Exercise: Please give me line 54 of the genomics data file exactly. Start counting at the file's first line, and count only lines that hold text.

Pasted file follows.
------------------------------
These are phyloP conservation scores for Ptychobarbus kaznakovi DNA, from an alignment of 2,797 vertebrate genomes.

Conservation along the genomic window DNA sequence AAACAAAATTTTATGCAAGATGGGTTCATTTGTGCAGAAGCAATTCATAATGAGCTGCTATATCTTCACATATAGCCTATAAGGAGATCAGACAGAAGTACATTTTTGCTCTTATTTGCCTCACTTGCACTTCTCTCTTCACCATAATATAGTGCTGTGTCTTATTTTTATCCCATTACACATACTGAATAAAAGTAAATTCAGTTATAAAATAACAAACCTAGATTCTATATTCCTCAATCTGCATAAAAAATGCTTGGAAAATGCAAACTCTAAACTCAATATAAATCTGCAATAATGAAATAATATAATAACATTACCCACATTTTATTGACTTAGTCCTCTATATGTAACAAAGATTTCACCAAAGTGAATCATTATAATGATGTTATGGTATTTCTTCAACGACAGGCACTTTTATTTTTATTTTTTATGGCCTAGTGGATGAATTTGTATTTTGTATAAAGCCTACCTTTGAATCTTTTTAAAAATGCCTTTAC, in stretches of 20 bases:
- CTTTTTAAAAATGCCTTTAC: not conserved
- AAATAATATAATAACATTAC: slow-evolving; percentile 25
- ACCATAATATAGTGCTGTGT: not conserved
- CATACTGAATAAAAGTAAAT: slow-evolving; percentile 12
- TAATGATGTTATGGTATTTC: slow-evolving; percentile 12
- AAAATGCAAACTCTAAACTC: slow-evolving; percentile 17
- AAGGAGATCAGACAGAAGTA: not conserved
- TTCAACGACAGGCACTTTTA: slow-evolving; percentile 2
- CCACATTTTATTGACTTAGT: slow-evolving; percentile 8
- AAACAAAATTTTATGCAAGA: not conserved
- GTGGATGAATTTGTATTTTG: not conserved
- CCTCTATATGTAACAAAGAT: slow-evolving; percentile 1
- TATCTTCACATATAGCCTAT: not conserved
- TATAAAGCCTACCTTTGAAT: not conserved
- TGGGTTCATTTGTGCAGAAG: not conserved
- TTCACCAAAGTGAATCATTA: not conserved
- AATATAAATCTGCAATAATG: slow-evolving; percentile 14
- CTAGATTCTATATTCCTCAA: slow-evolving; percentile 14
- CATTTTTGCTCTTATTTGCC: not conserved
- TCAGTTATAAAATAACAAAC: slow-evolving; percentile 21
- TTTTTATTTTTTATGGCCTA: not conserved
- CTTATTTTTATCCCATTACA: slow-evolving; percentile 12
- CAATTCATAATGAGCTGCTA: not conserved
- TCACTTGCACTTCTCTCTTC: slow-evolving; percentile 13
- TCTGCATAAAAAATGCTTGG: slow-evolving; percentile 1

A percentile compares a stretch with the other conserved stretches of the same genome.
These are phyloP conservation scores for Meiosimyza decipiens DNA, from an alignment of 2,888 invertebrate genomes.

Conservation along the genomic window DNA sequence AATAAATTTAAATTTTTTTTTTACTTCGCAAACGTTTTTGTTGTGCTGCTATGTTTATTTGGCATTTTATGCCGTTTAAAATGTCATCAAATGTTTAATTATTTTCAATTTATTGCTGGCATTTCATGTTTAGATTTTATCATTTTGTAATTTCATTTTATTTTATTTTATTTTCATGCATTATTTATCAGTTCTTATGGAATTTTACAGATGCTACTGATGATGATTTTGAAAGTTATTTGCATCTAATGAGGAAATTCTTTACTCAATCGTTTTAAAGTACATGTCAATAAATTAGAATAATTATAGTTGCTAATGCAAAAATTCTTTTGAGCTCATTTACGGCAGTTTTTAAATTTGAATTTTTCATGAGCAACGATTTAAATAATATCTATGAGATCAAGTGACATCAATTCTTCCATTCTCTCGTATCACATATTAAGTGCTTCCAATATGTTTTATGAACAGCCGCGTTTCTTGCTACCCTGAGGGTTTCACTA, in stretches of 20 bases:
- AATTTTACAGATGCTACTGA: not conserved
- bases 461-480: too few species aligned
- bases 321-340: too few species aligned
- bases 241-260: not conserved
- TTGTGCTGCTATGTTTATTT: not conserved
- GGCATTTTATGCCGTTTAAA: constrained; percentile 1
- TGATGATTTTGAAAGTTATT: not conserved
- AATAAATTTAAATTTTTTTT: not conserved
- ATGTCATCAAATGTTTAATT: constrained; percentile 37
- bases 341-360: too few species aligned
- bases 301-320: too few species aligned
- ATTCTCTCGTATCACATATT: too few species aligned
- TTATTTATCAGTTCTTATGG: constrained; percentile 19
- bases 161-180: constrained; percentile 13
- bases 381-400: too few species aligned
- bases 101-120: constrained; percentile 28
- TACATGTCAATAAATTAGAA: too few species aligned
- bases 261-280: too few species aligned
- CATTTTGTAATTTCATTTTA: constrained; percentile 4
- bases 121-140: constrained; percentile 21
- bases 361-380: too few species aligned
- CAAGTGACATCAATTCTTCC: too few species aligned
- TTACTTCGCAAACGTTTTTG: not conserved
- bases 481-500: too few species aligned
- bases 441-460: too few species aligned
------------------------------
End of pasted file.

- bases 481-500: too few species aligned